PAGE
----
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What is magnetic meridian?

seo-qna
Last updated date: 20th Jun 2024
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Answer
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Hint It is a line on the earth’s surface, passing in the direction of the horizontal component of the earth's magnetic field. A compass needle, however, will not be steady in the magnetic meridian because the latitude from east to the west becomes a complete geodesic curve.

Complete step by step answer:
The magnetic meridian is a line joining the magnetic north pole with the magnetic south pole inside the earth. This is the horizontal component of the magnetic force lines along the surface of the earth. The magnetic meridian is parallel with the earth’s magnetic lines of force. The earth acts very much like a bar magnet with the magnetic north pole located south of the geographic north pole which is defined by the earth’s rotational axis. The angle between the line joining the magnetic poles and the geographic poles is around ${11.5^ \circ }$.
The difference between the true and the magnetic meridian on a plane is called magnetic declination which is calculated at every place individually on the geodesic curves. Magnetic declination is expressed in degrees east or west, where a western declination is usually stated as a negative value while an eastern declination is stated as a positive value.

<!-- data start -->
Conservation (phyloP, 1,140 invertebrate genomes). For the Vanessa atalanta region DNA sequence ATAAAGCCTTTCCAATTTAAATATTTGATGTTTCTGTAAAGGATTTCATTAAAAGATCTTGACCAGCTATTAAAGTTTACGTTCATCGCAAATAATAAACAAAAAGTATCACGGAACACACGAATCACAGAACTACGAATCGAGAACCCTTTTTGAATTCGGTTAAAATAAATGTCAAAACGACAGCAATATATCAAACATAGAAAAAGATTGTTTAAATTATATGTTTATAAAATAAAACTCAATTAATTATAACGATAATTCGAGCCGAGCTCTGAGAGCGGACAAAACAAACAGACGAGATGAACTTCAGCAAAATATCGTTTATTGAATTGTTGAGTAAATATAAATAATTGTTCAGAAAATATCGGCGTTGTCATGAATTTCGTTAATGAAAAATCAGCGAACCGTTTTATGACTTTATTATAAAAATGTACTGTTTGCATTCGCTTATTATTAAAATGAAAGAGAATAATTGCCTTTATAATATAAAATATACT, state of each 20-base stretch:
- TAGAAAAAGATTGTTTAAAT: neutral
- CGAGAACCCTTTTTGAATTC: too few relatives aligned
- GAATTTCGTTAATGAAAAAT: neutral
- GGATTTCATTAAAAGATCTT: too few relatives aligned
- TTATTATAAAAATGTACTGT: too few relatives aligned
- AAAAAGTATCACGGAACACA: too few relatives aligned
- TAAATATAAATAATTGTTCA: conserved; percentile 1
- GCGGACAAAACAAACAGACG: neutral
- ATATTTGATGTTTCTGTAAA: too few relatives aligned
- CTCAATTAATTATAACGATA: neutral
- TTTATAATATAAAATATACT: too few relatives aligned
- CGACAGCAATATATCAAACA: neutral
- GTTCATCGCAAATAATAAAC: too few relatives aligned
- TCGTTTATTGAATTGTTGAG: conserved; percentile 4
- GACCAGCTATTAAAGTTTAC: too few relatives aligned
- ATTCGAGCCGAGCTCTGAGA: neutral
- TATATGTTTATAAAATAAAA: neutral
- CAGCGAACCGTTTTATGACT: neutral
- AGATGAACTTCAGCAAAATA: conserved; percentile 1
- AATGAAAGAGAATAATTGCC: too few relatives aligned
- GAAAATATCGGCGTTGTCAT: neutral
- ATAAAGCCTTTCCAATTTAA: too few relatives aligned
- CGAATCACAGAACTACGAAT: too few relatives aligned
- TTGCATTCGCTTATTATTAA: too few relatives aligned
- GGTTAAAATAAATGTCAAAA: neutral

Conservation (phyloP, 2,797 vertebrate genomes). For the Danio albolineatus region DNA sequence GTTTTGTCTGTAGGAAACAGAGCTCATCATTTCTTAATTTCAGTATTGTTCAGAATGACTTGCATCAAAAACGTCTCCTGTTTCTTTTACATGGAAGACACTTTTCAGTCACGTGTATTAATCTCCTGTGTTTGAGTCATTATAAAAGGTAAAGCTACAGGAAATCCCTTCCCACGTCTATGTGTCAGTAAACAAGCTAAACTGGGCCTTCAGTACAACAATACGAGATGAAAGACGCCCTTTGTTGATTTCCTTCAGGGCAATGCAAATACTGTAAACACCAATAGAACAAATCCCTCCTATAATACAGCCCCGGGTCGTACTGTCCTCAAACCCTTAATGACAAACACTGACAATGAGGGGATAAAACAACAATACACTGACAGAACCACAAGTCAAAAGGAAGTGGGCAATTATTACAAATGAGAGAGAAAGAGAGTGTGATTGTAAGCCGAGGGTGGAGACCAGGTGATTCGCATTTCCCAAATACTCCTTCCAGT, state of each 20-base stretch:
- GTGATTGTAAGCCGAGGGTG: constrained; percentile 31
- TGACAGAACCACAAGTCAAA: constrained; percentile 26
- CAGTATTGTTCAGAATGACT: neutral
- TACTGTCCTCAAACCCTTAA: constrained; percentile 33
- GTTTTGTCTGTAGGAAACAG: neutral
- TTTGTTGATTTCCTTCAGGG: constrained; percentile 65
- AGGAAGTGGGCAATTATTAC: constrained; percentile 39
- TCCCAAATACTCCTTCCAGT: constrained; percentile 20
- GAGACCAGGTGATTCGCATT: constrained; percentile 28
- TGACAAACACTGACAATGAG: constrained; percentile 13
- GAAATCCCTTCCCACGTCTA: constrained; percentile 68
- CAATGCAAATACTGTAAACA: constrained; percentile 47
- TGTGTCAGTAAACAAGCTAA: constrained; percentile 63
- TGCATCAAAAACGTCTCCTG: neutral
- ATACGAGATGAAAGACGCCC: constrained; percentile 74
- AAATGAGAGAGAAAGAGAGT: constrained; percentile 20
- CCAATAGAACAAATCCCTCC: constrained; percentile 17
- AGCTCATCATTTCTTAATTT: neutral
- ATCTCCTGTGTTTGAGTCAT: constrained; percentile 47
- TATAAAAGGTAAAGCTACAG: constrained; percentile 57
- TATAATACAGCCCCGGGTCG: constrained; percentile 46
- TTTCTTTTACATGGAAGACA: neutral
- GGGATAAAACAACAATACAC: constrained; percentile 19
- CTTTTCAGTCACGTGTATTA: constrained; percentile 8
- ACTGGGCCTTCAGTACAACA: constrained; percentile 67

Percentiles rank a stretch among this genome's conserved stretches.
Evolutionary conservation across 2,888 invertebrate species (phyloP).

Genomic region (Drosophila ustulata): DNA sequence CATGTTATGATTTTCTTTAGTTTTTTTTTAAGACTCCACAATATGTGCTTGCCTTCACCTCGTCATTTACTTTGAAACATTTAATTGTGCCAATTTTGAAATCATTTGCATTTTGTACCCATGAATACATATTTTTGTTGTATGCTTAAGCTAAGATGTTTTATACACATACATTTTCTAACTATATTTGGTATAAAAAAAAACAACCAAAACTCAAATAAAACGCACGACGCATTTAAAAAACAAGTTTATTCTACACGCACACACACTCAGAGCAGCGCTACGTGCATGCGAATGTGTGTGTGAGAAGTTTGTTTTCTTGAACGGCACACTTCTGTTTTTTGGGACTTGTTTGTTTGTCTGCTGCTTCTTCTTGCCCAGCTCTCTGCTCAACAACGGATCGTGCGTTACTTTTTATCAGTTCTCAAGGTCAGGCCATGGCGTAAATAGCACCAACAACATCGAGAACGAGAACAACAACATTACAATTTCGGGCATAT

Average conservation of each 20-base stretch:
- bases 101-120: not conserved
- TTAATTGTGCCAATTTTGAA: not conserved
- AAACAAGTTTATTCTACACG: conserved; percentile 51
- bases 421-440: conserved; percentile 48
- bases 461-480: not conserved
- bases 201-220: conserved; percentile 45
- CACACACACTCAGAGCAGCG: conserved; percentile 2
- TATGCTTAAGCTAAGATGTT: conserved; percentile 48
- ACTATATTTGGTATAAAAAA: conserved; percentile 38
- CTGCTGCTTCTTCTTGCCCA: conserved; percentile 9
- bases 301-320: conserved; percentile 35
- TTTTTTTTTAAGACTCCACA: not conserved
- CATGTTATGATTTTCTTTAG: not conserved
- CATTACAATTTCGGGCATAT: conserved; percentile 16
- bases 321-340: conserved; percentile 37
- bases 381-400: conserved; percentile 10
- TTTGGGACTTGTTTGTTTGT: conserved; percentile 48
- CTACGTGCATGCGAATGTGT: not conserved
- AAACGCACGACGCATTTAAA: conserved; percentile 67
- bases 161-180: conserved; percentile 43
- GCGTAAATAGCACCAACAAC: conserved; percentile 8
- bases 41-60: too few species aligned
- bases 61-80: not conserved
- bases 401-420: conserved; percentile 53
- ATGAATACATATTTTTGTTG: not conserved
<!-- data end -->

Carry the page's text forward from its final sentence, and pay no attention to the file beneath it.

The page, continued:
The axial tilt should not be confused in this regard. The axial tilt is the angle between the earth’s rotational and orbital axis. This obliquity, which was formed after an object the size of Mars crashed into the earth around $4.5$ billion years ago. The value of this obliquity is ${23.4^ \circ }$.
The magnetic poles are not fixed in their position but rather their position changes continuously. This happens over long periods of years and scientists predict that this will cause the magnetic poles of the earth to flip.
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Note A true meridian is a chord that goes from one pole to the other. The true meridian is different from the magnetic meridian in the fact that the magnetic meridian is simply parallel to the compass needle whereas the true meridian is calculated by careful astronomical observations.